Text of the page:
Sunday, November 22, 2020

It's about the full truth of being human -- and our ordinary choices (Christ the King homily)

 Looking at, and thinking about, 

this Gospel passage about the sheep and the goats, 

it’s easy enough to see how this fits today’s feast of Christ the King:

Here he is, the King, summoning us before him for judgment.

How you and I treat one another 

is how we treat the Lord Jesus, for good or ill.

That right there is a pretty powerful realization.

I remember vividly one day, before I was a priest, 

before I was even in the seminary,

And I had gone to my parish for confession. 

As I was driving back home, for whatever reason, 

this passage came forcefully to mind; and all of a sudden, 

I was thinking about all manner of ordinary things, 

but through this lens: it wasn’t to other people 

I’d been rude while driving, or who I had refused to help, 

or had insulted or spoken ill of; it was the Lord himself!

And even though I’d just been to confession a few minutes before, 

I felt like turning around and going right back!

So if nothing else, let that sink in: 

how you and I treat each other, and strangers, 

in Jesus’ eyes, is how we treat him. A powerful, powerful thought. 

Life-changing if it really sinks in.

Still, there is another way the kingship of Jesus is shown 

in this passage – do you see it?

It’s specifically in the actions of the sheep: 

they feed and clothe and comfort those who are in need. 

This shows the Kingdom, because when Jesus reigns completely, 

over every kingdom and in every heart, 

there will be no hunger, no deprivation, no one left out.

A powerful sign of the Kingdom is when you and I do these works;

and it is a betrayal of Christ to neglect them.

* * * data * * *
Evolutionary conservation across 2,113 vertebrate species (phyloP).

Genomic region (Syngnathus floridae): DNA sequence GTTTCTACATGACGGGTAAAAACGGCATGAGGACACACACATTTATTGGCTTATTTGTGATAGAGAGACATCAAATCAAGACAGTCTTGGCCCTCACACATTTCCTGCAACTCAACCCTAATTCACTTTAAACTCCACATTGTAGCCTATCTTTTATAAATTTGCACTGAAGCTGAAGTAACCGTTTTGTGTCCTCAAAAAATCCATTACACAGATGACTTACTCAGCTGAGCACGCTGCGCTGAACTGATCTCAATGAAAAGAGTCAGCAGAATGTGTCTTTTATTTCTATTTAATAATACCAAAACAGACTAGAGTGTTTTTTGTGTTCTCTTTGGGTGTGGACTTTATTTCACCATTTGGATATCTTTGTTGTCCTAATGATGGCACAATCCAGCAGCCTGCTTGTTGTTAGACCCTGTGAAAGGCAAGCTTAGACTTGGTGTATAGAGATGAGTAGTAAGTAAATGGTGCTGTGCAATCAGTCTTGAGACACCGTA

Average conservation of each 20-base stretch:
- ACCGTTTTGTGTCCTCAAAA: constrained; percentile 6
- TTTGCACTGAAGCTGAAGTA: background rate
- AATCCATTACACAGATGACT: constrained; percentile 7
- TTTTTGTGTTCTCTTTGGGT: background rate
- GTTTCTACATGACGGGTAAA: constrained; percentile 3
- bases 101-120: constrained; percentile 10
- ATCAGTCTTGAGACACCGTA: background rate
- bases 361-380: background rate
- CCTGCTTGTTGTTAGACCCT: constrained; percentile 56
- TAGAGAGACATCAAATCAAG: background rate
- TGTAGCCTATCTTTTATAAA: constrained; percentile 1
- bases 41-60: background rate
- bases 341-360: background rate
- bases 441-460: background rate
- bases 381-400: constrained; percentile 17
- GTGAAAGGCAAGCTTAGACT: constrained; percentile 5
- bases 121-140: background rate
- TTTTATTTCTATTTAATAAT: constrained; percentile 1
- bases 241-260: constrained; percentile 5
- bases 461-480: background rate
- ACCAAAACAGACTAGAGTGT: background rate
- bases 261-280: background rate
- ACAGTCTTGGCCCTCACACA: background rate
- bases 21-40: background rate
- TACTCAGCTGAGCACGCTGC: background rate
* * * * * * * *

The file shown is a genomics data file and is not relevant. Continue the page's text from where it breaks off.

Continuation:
Having said that, let’s be clear about something else, 

because the point I just made can be manipulated.

There are a lot of people who want to boil the Christian Faith 

down, if you will, to social work.

In case you haven’t noticed, 

this is especially popular with many politicians: 

they will gladly call attention to their Catholic Faith, 

but they will leave out pretty significant parts of the Faith.

Feed the hungry? Sure, here’s a government program!

Defend the lives of the unborn? Defend the truth about marriage?

Oh no, can’t do that! Somehow, that’s illegitimate.

The point I’m making is that this is not only about material needs. 

That approach ends up deforming our understanding 

of what it means to be human: 

only this part matters, while this part, not so much.

That does violence to the truth of what God created, 

and there’s no way that can be squared with this Gospel.

Let me specify exactly what I’m talking about:

The fact of the human race being male and female, 

made for each other. 

And please note my precise language: this is a fact, a scientific fact;

it is not a religious doctrine! Those who want to make a revolution, 

want to suggest that this is merely a matter of our quaint beliefs, 

our outdated beliefs, but no: 

you’re male, you’re female, those are facts.

From this basic premise flows the true nature of marriage.

And also: that being male and female are not mere choices.

It should have been a scandal when Joe Biden, during the campaign, 

said he was in favor of an 8-year-old child boy deciding he is a girl, 

and therefore, the parent should give that child body-distorting drugs, 

and perhaps, later even surgery, to “confirm” this confusion.

So, I realize this puts us in a tough spot, 

because these ideas are winning everywhere, 

and if you and I oppose them, we’re called “bigots.”

It’s getting worse by the day.

But there is no way the King can or will approve of us 

giving people food and clothes, sure – 

but meanwhile giving our approval, or remaining silent, 

while people do mad things to themselves, 

wrecking themselves and each other. 

And since I mentioned Mr. Biden: it’s no secret 

he didn’t get many votes around here, and a lot of us are pretty upset 

at the idea he may be our next President.

It’s easy to have faith when things go right; 

the challenge is keeping an even keel when things go wrong.

Nothing happened on Election Day, or any other day,

that Jesus Christ doesn’t know about, and cannot direct as he chooses, as he chooses. 

As a priest-friend of mine says, “there’s a reason it’s called ‘faith.’”

So that highlights one more task each of us has:

Keeping steady, and keeping faithful, with the tasks before us.

One of those tasks is to pray for those who hold public office,

and to continue to speak out and be heard by them.

Notice once more: this Gospel does not show 

Jesus holding the sheep and goats accountable 

for the big-picture outcome.

No, he holds them accountable for choices they made

day-by-day in their ordinary lives.

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